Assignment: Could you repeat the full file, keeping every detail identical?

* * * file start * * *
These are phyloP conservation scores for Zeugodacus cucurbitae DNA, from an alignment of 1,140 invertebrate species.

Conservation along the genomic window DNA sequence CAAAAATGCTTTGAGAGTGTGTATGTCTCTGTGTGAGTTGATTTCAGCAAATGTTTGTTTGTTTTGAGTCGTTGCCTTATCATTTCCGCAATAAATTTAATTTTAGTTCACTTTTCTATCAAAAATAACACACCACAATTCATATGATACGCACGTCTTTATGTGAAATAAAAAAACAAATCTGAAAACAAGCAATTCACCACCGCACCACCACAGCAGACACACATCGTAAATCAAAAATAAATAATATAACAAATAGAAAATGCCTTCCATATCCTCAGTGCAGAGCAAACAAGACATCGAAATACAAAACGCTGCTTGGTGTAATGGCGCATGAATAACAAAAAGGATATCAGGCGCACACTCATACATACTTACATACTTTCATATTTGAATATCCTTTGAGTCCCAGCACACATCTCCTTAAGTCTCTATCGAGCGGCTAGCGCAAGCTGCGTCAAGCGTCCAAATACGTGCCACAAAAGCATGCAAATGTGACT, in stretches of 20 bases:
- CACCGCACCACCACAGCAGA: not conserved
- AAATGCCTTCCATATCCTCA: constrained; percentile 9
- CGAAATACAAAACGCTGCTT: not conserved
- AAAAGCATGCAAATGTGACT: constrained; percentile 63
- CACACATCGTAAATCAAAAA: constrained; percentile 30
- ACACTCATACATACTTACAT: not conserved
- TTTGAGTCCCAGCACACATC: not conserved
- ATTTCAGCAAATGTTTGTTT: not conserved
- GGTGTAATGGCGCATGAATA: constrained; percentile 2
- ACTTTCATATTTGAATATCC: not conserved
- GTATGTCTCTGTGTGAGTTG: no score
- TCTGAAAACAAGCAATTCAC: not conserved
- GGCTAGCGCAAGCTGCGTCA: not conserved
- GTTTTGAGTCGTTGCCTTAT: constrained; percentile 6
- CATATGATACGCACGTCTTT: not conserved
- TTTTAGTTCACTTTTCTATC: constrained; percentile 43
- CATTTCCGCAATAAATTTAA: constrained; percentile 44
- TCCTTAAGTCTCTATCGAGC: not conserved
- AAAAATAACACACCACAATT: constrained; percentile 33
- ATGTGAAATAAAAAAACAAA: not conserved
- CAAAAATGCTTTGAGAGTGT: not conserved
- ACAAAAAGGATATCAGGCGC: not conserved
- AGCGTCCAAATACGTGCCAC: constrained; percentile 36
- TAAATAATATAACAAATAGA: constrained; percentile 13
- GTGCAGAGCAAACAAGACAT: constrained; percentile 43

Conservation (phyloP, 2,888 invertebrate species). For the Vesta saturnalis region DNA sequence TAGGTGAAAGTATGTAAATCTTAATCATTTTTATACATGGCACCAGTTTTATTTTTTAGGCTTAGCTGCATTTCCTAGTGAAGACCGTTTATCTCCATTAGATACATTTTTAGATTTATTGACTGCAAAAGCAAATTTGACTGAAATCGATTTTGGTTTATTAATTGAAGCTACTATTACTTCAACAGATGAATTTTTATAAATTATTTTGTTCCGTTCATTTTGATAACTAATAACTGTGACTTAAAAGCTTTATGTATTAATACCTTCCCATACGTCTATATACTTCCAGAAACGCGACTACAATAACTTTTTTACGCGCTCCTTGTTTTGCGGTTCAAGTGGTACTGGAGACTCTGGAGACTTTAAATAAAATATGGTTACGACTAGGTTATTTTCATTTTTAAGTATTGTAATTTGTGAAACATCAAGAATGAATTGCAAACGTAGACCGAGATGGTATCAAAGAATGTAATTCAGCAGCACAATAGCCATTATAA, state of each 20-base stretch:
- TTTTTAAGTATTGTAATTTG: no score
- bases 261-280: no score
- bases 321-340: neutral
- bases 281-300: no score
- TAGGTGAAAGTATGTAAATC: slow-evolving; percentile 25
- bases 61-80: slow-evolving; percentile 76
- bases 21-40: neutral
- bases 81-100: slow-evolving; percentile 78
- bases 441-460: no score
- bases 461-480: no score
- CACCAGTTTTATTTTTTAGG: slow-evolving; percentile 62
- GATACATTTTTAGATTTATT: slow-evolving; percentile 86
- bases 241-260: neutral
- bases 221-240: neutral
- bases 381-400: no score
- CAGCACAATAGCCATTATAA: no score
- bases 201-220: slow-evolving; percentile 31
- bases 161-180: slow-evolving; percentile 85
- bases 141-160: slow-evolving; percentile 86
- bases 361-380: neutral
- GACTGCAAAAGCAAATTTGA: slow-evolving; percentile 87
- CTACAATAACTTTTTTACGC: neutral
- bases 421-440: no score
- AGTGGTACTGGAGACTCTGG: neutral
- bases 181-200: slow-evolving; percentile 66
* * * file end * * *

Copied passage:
These are phyloP conservation scores for Zeugodacus cucurbitae DNA, from an alignment of 1,140 invertebrate species.

Conservation along the genomic window DNA sequence CAAAAATGCTTTGAGAGTGTGTATGTCTCTGTGTGAGTTGATTTCAGCAAATGTTTGTTTGTTTTGAGTCGTTGCCTTATCATTTCCGCAATAAATTTAATTTTAGTTCACTTTTCTATCAAAAATAACACACCACAATTCATATGATACGCACGTCTTTATGTGAAATAAAAAAACAAATCTGAAAACAAGCAATTCACCACCGCACCACCACAGCAGACACACATCGTAAATCAAAAATAAATAATATAACAAATAGAAAATGCCTTCCATATCCTCAGTGCAGAGCAAACAAGACATCGAAATACAAAACGCTGCTTGGTGTAATGGCGCATGAATAACAAAAAGGATATCAGGCGCACACTCATACATACTTACATACTTTCATATTTGAATATCCTTTGAGTCCCAGCACACATCTCCTTAAGTCTCTATCGAGCGGCTAGCGCAAGCTGCGTCAAGCGTCCAAATACGTGCCACAAAAGCATGCAAATGTGACT, in stretches of 20 bases:
- CACCGCACCACCACAGCAGA: not conserved
- AAATGCCTTCCATATCCTCA: constrained; percentile 9
- CGAAATACAAAACGCTGCTT: not conserved
- AAAAGCATGCAAATGTGACT: constrained; percentile 63
- CACACATCGTAAATCAAAAA: constrained; percentile 30
- ACACTCATACATACTTACAT: not conserved
- TTTGAGTCCCAGCACACATC: not conserved
- ATTTCAGCAAATGTTTGTTT: not conserved
- GGTGTAATGGCGCATGAATA: constrained; percentile 2
- ACTTTCATATTTGAATATCC: not conserved
- GTATGTCTCTGTGTGAGTTG: no score
- TCTGAAAACAAGCAATTCAC: not conserved
- GGCTAGCGCAAGCTGCGTCA: not conserved
- GTTTTGAGTCGTTGCCTTAT: constrained; percentile 6
- CATATGATACGCACGTCTTT: not conserved
- TTTTAGTTCACTTTTCTATC: constrained; percentile 43
- CATTTCCGCAATAAATTTAA: constrained; percentile 44
- TCCTTAAGTCTCTATCGAGC: not conserved
- AAAAATAACACACCACAATT: constrained; percentile 33
- ATGTGAAATAAAAAAACAAA: not conserved
- CAAAAATGCTTTGAGAGTGT: not conserved
- ACAAAAAGGATATCAGGCGC: not conserved
- AGCGTCCAAATACGTGCCAC: constrained; percentile 36
- TAAATAATATAACAAATAGA: constrained; percentile 13
- GTGCAGAGCAAACAAGACAT: constrained; percentile 43

Conservation (phyloP, 2,888 invertebrate species). For the Vesta saturnalis region DNA sequence TAGGTGAAAGTATGTAAATCTTAATCATTTTTATACATGGCACCAGTTTTATTTTTTAGGCTTAGCTGCATTTCCTAGTGAAGACCGTTTATCTCCATTAGATACATTTTTAGATTTATTGACTGCAAAAGCAAATTTGACTGAAATCGATTTTGGTTTATTAATTGAAGCTACTATTACTTCAACAGATGAATTTTTATAAATTATTTTGTTCCGTTCATTTTGATAACTAATAACTGTGACTTAAAAGCTTTATGTATTAATACCTTCCCATACGTCTATATACTTCCAGAAACGCGACTACAATAACTTTTTTACGCGCTCCTTGTTTTGCGGTTCAAGTGGTACTGGAGACTCTGGAGACTTTAAATAAAATATGGTTACGACTAGGTTATTTTCATTTTTAAGTATTGTAATTTGTGAAACATCAAGAATGAATTGCAAACGTAGACCGAGATGGTATCAAAGAATGTAATTCAGCAGCACAATAGCCATTATAA, state of each 20-base stretch:
- TTTTTAAGTATTGTAATTTG: no score
- bases 261-280: no score
- bases 321-340: neutral
- bases 281-300: no score
- TAGGTGAAAGTATGTAAATC: slow-evolving; percentile 25
- bases 61-80: slow-evolving; percentile 76
- bases 21-40: neutral
- bases 81-100: slow-evolving; percentile 78
- bases 441-460: no score
- bases 461-480: no score
- CACCAGTTTTATTTTTTAGG: slow-evolving; percentile 62
- GATACATTTTTAGATTTATT: slow-evolving; percentile 86
- bases 241-260: neutral
- bases 221-240: neutral
- bases 381-400: no score
- CAGCACAATAGCCATTATAA: no score
- bases 201-220: slow-evolving; percentile 31
- bases 161-180: slow-evolving; percentile 85
- bases 141-160: slow-evolving; percentile 86
- bases 361-380: neutral
- GACTGCAAAAGCAAATTTGA: slow-evolving; percentile 87
- CTACAATAACTTTTTTACGC: neutral
- bases 421-440: no score
- AGTGGTACTGGAGACTCTGG: neutral
- bases 181-200: slow-evolving; percentile 66